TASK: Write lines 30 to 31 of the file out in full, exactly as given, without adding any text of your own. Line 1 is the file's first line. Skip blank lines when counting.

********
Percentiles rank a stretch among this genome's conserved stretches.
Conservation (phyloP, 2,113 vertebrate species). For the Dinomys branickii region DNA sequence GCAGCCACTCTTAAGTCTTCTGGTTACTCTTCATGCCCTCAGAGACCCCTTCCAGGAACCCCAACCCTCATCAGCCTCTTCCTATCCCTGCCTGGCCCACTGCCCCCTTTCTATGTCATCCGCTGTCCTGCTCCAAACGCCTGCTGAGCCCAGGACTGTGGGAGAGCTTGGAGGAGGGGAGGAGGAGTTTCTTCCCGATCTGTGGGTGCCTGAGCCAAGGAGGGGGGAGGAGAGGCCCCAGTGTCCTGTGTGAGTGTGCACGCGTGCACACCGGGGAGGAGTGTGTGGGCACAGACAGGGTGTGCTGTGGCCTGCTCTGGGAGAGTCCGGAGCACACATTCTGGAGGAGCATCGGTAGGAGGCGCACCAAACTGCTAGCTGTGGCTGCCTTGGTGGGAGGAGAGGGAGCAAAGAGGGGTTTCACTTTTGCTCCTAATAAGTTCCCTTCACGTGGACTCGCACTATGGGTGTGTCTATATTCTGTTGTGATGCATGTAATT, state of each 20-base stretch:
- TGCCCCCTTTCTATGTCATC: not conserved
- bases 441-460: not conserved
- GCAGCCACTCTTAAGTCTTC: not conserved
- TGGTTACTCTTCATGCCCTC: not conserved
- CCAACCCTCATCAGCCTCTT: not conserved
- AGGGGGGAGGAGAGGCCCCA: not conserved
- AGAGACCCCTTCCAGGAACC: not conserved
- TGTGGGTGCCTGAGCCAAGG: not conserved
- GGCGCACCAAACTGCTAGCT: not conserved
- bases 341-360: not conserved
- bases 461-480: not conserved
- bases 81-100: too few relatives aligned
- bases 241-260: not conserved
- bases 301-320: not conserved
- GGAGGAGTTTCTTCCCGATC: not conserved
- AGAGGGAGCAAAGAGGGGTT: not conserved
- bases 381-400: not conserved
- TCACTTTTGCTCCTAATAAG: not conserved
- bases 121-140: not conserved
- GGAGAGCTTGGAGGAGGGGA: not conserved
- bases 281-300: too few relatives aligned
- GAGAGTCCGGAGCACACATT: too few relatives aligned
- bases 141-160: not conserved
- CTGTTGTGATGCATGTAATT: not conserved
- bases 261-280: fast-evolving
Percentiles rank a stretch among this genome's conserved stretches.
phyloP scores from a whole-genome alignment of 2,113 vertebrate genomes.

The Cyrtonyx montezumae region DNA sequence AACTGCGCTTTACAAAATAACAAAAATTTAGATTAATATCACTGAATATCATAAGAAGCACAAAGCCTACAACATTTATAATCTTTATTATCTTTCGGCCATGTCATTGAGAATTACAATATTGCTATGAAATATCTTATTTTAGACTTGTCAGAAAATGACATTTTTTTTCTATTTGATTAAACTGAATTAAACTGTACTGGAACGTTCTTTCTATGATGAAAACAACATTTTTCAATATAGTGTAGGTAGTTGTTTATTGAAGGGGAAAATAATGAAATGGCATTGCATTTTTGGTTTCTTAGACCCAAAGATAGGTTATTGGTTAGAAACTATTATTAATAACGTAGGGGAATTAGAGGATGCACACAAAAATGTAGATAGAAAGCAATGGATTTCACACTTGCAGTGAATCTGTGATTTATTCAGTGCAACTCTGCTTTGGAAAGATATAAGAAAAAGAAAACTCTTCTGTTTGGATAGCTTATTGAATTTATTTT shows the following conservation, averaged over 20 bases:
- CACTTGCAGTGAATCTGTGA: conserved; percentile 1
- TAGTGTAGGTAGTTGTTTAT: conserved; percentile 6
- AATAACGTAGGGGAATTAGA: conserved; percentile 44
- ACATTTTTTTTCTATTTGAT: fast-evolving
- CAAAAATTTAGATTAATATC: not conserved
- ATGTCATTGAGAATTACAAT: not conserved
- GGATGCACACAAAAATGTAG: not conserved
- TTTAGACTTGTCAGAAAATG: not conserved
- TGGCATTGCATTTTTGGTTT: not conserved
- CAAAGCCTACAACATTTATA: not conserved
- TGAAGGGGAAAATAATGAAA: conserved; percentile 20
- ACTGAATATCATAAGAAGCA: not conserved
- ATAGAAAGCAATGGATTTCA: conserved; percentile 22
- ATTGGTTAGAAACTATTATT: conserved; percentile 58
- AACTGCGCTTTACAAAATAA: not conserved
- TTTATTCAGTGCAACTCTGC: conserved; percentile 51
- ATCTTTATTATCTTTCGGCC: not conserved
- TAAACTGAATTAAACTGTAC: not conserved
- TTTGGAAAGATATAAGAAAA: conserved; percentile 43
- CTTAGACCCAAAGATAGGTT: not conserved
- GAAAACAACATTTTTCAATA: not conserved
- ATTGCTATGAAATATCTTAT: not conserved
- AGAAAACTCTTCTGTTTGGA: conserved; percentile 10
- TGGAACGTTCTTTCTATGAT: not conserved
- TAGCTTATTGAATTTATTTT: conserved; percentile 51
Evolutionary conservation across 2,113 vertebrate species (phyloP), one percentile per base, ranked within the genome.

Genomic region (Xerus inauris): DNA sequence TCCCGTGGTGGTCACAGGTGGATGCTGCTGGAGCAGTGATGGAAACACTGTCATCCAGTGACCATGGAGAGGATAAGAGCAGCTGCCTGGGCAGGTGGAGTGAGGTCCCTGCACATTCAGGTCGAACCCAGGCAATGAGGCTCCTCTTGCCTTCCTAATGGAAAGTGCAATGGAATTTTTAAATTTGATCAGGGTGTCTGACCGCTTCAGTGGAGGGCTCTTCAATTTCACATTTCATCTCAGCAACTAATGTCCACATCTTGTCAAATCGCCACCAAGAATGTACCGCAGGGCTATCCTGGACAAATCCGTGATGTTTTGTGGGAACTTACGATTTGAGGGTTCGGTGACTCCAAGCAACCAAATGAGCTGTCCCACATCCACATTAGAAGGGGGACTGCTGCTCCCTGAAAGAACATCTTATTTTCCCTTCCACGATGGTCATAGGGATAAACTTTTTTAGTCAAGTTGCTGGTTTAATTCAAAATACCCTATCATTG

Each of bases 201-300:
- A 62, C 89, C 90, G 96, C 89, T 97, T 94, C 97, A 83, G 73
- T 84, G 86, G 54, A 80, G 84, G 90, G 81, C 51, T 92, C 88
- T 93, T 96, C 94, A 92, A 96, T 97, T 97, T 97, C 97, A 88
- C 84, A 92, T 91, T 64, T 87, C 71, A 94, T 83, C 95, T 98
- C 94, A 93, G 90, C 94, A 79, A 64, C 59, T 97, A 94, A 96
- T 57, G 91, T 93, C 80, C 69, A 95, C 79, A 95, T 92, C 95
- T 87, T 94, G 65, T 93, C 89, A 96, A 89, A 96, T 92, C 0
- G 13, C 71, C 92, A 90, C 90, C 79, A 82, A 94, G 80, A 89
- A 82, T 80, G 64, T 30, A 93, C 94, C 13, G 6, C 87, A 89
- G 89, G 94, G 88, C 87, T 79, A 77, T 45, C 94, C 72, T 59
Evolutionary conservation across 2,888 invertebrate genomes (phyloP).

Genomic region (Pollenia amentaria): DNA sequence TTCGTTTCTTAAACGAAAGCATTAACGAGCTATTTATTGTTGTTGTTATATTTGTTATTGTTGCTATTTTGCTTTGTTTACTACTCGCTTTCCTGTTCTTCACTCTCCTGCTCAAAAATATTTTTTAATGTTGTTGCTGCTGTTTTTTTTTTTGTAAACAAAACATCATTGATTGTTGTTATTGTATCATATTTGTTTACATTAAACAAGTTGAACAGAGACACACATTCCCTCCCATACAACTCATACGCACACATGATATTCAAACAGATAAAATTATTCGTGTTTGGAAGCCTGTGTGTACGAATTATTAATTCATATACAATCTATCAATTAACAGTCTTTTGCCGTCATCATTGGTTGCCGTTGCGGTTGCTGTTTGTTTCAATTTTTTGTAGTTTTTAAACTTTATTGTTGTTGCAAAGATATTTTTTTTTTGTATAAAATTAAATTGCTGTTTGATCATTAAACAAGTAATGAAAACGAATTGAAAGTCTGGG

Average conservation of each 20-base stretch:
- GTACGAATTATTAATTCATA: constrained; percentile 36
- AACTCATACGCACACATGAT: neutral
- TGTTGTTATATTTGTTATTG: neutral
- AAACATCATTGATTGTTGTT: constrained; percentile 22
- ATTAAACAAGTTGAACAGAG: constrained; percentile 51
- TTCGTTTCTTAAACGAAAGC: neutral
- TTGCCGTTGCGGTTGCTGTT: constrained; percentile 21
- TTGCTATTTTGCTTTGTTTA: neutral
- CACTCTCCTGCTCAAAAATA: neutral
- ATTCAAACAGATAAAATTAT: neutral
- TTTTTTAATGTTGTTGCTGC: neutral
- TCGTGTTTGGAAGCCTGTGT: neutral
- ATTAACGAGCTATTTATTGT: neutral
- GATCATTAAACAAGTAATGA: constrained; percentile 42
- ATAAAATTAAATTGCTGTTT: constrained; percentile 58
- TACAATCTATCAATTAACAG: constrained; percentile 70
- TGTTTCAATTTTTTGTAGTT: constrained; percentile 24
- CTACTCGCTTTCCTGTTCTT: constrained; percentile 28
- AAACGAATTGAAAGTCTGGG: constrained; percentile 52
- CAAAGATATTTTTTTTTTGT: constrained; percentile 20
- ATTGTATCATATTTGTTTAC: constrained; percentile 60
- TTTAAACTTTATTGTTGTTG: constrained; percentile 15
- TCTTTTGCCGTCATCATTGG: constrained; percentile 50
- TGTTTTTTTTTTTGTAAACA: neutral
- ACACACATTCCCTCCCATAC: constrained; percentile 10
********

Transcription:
The Cyrtonyx montezumae region DNA sequence AACTGCGCTTTACAAAATAACAAAAATTTAGATTAATATCACTGAATATCATAAGAAGCACAAAGCCTACAACATTTATAATCTTTATTATCTTTCGGCCATGTCATTGAGAATTACAATATTGCTATGAAATATCTTATTTTAGACTTGTCAGAAAATGACATTTTTTTTCTATTTGATTAAACTGAATTAAACTGTACTGGAACGTTCTTTCTATGATGAAAACAACATTTTTCAATATAGTGTAGGTAGTTGTTTATTGAAGGGGAAAATAATGAAATGGCATTGCATTTTTGGTTTCTTAGACCCAAAGATAGGTTATTGGTTAGAAACTATTATTAATAACGTAGGGGAATTAGAGGATGCACACAAAAATGTAGATAGAAAGCAATGGATTTCACACTTGCAGTGAATCTGTGATTTATTCAGTGCAACTCTGCTTTGGAAAGATATAAGAAAAAGAAAACTCTTCTGTTTGGATAGCTTATTGAATTTATTTT shows the following conservation, averaged over 20 bases:
- CACTTGCAGTGAATCTGTGA: conserved; percentile 1